A kayaker approaches the tip of Barnum Point, which offers amazing outdoor recreational opportunities, as well as significant ecological benefits. Photo by Barbara Brock.
The Whidbey Camano Land Trust announced this week that it has successfully raised the $1.2 million necessary to purchase an at-risk 37-acre property at Barnum Point. Located on Camano Island, the property is adjacent to the existing 27-acre Barnum Point County Park and represents a crucial component of the Land Trust’s ongoing project to create a 129-acre park in partnership with Island County.
The funds, made up of donations from more than 600 private donors a Washington State salmon recovery grant for $385,000, will be used to purchase the property, which includes 1/3 mile of walkable beach, 17 acres of lush forest, and 20 acres of private tidelands.
“Raising $1.2 million in five months was an ambitious undertaking,” said Patricia Powell, executive director. “The community’s response to The Seattle Times article was astounding. “It gave us just the boost needed to meet this important milestone.”
A family enjoys the rocky beach while the tide is out at Barnum Point, located on the east side of Camano Island. Photo by Benjamin Drummond.
“Protecting this property will more than double the size of the county park and ensure that this remarkable place will always be natural and available for everyone to enjoy,” said Ryan Elting, conservation director. “Just as importantly, one of the most ecologically important sections of Barnum Point, the riparian forest and bluff, is protected forever.”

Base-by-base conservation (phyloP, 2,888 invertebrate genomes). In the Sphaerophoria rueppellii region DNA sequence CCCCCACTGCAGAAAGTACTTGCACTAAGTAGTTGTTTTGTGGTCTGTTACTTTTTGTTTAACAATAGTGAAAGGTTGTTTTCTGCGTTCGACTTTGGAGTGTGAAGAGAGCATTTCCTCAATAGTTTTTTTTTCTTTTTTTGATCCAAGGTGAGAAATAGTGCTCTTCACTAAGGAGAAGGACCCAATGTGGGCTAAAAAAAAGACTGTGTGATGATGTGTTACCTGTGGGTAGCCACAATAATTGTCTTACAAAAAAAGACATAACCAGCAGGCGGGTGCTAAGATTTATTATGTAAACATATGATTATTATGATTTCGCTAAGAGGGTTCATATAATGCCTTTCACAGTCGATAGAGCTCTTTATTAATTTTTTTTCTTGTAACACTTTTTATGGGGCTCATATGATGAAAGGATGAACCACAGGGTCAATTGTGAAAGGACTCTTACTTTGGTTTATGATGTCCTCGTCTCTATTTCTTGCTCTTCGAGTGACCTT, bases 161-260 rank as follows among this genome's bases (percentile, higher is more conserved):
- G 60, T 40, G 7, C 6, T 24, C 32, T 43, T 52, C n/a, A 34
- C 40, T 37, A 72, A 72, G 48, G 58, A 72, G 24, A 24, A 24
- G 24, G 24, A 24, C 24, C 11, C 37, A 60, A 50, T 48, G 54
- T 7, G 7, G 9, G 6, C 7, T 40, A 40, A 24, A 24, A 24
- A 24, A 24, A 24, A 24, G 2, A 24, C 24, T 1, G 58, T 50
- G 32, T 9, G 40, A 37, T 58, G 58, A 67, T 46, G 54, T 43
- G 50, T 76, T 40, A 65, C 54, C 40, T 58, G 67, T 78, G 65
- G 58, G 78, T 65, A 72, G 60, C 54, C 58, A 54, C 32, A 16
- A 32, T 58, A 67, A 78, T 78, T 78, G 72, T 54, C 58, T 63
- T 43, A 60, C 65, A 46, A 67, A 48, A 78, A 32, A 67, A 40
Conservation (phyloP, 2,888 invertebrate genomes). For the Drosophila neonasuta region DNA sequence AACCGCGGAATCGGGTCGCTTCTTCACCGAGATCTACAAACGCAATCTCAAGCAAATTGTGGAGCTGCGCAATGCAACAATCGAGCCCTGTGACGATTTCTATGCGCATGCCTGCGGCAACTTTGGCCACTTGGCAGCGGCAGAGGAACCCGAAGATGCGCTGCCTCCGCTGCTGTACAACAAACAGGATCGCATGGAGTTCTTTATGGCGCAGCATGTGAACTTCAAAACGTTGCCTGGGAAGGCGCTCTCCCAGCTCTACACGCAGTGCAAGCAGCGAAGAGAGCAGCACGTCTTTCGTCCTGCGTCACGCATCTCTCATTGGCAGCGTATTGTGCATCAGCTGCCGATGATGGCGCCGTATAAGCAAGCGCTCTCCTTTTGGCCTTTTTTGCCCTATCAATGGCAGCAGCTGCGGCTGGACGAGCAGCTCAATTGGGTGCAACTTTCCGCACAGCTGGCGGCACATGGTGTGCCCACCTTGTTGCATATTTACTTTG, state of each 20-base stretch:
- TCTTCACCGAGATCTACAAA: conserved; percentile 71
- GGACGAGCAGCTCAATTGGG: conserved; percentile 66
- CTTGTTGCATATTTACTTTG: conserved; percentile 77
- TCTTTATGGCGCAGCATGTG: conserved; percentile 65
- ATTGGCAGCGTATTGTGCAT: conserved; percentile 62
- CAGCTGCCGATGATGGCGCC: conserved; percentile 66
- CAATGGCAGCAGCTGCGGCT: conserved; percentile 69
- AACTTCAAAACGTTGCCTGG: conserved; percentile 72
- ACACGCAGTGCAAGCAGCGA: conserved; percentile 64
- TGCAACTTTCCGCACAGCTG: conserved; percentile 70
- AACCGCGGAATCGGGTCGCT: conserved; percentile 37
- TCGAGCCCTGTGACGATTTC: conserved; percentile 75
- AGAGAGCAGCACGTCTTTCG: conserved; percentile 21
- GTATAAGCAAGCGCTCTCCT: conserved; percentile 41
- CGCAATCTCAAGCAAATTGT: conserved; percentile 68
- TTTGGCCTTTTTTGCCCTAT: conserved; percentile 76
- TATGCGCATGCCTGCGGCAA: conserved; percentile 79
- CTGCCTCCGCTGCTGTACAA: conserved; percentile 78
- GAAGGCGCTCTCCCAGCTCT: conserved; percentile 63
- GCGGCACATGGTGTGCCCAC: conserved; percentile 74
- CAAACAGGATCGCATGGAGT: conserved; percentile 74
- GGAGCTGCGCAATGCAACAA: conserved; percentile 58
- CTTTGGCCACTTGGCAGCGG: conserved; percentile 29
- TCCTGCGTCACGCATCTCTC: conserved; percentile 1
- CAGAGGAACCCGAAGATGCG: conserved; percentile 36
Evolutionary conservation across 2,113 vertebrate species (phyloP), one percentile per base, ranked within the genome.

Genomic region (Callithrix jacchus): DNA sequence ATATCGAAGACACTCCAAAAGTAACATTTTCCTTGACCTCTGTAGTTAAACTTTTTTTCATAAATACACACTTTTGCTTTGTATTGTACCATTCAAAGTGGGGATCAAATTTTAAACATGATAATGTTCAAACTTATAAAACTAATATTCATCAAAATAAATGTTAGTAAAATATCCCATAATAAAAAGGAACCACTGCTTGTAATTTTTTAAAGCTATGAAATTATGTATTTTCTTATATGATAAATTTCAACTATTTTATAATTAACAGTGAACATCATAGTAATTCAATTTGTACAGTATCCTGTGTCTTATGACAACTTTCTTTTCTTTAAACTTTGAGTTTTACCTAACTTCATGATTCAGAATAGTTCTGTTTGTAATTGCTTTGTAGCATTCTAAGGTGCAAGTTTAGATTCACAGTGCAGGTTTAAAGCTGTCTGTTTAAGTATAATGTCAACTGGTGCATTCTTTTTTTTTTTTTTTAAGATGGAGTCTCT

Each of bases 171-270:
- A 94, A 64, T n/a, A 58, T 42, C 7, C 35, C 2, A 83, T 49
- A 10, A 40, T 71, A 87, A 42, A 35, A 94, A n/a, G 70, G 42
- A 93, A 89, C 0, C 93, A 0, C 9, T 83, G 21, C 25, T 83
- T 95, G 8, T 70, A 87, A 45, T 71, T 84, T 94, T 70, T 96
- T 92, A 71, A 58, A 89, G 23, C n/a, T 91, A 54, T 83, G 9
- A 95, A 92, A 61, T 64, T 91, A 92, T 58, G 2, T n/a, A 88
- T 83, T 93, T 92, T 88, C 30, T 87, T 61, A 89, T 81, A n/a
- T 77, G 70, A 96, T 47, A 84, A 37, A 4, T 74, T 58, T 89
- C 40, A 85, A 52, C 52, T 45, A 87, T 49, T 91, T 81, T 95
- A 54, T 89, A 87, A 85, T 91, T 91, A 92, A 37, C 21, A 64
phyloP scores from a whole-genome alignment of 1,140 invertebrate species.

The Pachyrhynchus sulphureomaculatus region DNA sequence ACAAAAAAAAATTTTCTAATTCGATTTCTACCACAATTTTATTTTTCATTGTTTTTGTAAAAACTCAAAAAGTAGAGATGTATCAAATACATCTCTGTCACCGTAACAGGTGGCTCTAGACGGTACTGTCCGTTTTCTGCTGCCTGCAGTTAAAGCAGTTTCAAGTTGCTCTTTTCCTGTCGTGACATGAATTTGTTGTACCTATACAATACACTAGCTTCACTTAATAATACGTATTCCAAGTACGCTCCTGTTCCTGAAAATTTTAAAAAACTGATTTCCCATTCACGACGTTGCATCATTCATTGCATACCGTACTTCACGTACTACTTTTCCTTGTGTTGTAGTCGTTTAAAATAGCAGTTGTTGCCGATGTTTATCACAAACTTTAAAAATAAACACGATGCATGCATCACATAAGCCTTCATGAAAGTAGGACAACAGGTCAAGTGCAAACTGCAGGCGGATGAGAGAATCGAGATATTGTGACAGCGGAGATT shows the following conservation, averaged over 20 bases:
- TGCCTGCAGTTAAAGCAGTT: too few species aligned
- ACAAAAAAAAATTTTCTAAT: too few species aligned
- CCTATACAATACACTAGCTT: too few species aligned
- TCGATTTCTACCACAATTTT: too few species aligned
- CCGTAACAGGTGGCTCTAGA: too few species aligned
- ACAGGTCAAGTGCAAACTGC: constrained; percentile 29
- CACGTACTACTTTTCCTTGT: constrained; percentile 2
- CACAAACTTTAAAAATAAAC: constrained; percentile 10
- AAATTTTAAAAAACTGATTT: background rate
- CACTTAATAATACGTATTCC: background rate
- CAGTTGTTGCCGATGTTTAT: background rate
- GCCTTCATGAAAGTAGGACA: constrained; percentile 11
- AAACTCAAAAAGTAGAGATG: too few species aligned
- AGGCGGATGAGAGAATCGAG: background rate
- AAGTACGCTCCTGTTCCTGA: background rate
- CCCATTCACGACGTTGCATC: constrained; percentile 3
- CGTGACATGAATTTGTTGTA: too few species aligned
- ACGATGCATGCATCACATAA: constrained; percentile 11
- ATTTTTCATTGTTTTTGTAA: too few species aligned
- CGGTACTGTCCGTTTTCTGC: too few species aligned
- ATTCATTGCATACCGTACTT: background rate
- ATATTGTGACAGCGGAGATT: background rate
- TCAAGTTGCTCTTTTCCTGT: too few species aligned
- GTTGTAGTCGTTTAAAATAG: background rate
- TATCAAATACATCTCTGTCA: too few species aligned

The Land Trust will be working to protect an additional five properties totaling 65 acres to create an expanded 129-acre county park. To that end, federal and state grant applications have been written and submitted.
The Land Trust is planning a celebration to thank donors and the numerous project supporters who worked tirelessly to protect this incredible property.
The Whidbey Camano Land Trust actively involves the community in protecting, restoring, and appreciating the important natural habitats and resource lands that support the diversity of life on our islands and in the waters of Puget Sound. For more information, visit www.wclt.org, email firstname.lastname@example.org, or call 360.222.3310.